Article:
Asian rights record slated
TIMED to coincide with the Asia-Pacific Economic Co-operation (APEC) forum, the New York-based Human Rights Watch/Asia today releases a report accusing Asian governments of sacrificing human rights for economic growth.
The 36-page report, entitled 'Human Rights in the APEC Region: 1994', includes a survey of human rights in the United States, China, Japan, and APEC host country Indonesia.
The group claims that many of the Asian countries, while hailing their glamorous economic success, have turned a blind eye to the frequent abuses of human rights in the region.
The common premise that economic achievements could automatically bring about political change had given many Asian governments excuses to suppress human rights for the sake of stability, it says.
'Human Rights Watch/ Asia also questions the assumption that suspension of political and civil rights is necessary to economic growth,' the report says.
It gives plenty of examples where economic development has been used to enhance the legitimacy of authoritarian governments, including such places as Singapore and Indonesia.
The report dismisses the accusations by some Asian governments that non-governmental organisations are a channel for introducing foreign values because of their reliance on foreign funds, saying that such claims are 'hypocrisy in the extreme'.
'Singapore's Lee Kuan Yew was Western-trained; so were many of the most important policy-makers of every East Asian country except perhaps China and Vietnam,' it says.
'Their countries have shown no objection to Western aid . . . Why funding for [non-governmental organisations] should be subversive when grants to government agencies and academic institutions are not is something of a mystery,' it points out.
On China, the report says the last vestige of meaningful international pressure ended with US President Bill Clinton's decision to remove the link between human rights and Most Favoured Nation trading status.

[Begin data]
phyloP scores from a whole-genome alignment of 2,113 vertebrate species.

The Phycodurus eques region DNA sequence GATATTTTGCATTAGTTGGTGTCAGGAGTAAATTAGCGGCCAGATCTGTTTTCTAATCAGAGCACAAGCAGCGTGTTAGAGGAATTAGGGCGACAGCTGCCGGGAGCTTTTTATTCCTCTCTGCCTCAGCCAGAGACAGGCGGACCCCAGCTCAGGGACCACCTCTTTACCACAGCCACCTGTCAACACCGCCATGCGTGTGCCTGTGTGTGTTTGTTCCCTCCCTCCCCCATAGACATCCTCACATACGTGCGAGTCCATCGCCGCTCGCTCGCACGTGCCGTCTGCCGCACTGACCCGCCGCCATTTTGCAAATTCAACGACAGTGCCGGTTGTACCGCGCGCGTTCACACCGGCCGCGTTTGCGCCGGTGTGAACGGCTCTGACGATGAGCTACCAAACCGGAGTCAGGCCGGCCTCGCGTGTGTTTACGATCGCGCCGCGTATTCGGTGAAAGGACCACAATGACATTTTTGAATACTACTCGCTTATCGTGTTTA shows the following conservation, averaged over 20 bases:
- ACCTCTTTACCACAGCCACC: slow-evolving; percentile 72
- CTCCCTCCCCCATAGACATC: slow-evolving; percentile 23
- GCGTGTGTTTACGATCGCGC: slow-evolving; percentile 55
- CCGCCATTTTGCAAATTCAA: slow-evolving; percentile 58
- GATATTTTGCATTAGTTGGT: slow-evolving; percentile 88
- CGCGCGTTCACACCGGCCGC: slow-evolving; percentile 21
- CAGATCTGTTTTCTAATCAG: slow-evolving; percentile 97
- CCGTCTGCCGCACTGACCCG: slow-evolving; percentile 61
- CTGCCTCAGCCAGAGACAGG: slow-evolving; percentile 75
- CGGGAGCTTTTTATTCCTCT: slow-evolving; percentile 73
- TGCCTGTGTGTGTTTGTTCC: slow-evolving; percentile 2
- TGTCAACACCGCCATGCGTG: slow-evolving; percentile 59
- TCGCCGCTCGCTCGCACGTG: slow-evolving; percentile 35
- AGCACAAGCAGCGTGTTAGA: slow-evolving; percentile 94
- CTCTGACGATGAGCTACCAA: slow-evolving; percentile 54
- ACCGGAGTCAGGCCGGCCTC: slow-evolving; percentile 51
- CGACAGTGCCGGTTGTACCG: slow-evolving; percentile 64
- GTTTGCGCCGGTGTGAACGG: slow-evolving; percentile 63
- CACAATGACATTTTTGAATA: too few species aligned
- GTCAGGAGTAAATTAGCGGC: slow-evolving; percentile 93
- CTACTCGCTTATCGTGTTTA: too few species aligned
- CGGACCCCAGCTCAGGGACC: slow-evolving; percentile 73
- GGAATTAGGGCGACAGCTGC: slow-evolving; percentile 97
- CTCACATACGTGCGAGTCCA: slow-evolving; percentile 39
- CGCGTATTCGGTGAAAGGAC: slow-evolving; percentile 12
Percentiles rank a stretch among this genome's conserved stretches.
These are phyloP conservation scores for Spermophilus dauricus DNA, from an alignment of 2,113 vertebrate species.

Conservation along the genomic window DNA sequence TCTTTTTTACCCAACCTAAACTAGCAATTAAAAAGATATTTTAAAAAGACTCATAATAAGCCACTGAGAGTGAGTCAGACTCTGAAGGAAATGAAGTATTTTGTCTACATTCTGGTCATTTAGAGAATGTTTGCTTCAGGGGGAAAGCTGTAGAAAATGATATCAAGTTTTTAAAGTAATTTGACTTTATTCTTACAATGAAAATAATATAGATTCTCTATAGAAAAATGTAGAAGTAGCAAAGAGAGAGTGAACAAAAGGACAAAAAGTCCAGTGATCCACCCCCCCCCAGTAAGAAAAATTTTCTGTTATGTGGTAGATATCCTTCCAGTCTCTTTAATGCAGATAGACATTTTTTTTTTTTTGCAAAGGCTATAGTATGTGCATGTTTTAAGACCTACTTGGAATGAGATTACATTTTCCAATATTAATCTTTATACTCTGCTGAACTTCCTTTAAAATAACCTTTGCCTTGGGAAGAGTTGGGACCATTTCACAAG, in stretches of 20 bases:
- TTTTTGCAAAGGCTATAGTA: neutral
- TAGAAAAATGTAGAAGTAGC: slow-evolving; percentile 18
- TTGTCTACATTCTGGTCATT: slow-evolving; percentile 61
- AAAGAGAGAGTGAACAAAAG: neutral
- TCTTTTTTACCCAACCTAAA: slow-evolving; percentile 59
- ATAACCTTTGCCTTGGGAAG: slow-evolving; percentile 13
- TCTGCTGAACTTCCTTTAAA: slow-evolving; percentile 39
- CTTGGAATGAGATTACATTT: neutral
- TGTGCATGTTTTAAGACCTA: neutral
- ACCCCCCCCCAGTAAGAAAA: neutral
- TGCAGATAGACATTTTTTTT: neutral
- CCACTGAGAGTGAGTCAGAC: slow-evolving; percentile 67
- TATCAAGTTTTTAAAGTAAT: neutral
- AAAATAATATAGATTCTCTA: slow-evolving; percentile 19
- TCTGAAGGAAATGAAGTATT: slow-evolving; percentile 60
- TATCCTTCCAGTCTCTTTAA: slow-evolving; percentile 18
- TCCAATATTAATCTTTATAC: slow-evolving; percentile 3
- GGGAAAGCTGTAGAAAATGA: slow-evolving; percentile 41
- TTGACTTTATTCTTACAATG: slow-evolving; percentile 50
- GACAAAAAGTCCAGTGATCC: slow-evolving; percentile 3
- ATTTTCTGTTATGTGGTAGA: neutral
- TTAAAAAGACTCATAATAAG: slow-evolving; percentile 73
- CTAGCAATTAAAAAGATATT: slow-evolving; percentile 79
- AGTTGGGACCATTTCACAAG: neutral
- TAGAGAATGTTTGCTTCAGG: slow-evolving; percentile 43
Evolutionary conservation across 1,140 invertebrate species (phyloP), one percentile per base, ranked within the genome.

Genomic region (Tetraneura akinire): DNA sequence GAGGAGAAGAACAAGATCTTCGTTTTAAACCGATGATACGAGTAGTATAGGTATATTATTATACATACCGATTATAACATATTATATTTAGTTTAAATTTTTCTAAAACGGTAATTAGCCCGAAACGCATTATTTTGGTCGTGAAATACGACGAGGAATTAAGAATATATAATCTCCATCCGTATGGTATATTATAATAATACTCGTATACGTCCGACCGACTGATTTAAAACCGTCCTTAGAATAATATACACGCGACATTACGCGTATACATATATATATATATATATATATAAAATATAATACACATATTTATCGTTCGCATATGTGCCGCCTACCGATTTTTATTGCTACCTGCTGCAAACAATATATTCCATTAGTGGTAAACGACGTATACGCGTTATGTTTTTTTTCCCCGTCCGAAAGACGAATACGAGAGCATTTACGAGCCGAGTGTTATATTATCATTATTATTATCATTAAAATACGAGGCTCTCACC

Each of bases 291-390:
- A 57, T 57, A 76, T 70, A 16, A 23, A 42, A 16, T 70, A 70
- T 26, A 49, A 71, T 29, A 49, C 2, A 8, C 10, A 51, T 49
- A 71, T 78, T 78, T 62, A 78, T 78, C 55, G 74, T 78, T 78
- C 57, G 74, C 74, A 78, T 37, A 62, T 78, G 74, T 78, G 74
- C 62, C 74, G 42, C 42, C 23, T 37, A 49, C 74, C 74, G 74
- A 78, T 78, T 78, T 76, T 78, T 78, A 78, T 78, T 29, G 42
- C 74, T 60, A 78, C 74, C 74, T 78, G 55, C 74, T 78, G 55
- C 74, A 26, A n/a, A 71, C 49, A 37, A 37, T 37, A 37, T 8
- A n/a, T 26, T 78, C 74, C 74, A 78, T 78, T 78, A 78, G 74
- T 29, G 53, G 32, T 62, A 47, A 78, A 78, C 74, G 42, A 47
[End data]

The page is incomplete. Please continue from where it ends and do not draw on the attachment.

'At least 19 activists were arrested for peaceful activities between March and December, and many of them 'disappeared' after being taken into custody,' it says.
'If human rights policy becomes the de facto responsibility of ministries of commerce or industry, it will be doomed from the start.' While pointing out that 'quiet diplomacy or dialogue in the absence of credible pressure' and mere legislation were useless, the group stresses that many countries are in fact responsive to international pressure.
The Institute of Law of the Chinese Academy of Social Science and other academic institutes were carrying out research projects to understand international human rights and the application in China, the report says.
At the same time, it highlights workers' rights as the 'biggest human rights issue' in Asia as many Asian countries are using cheap labour to attract foreign investment.
The report suggests that a new approach to human rights abuses may 'lie in combining strong bilateral initiatives with building a human rights strategy firmly anchored in the United Nations systems of human rights protection'.
It cites recommendations by various UN bodies and the International Labour Organisation saying they can provide the basis for the better protection of human rights in the region.
'It will require time, resources and co-ordination. It will also require a commitment by governments to use a combination of constructive and punitive measures to press for implementation of these recommendations,' the report says.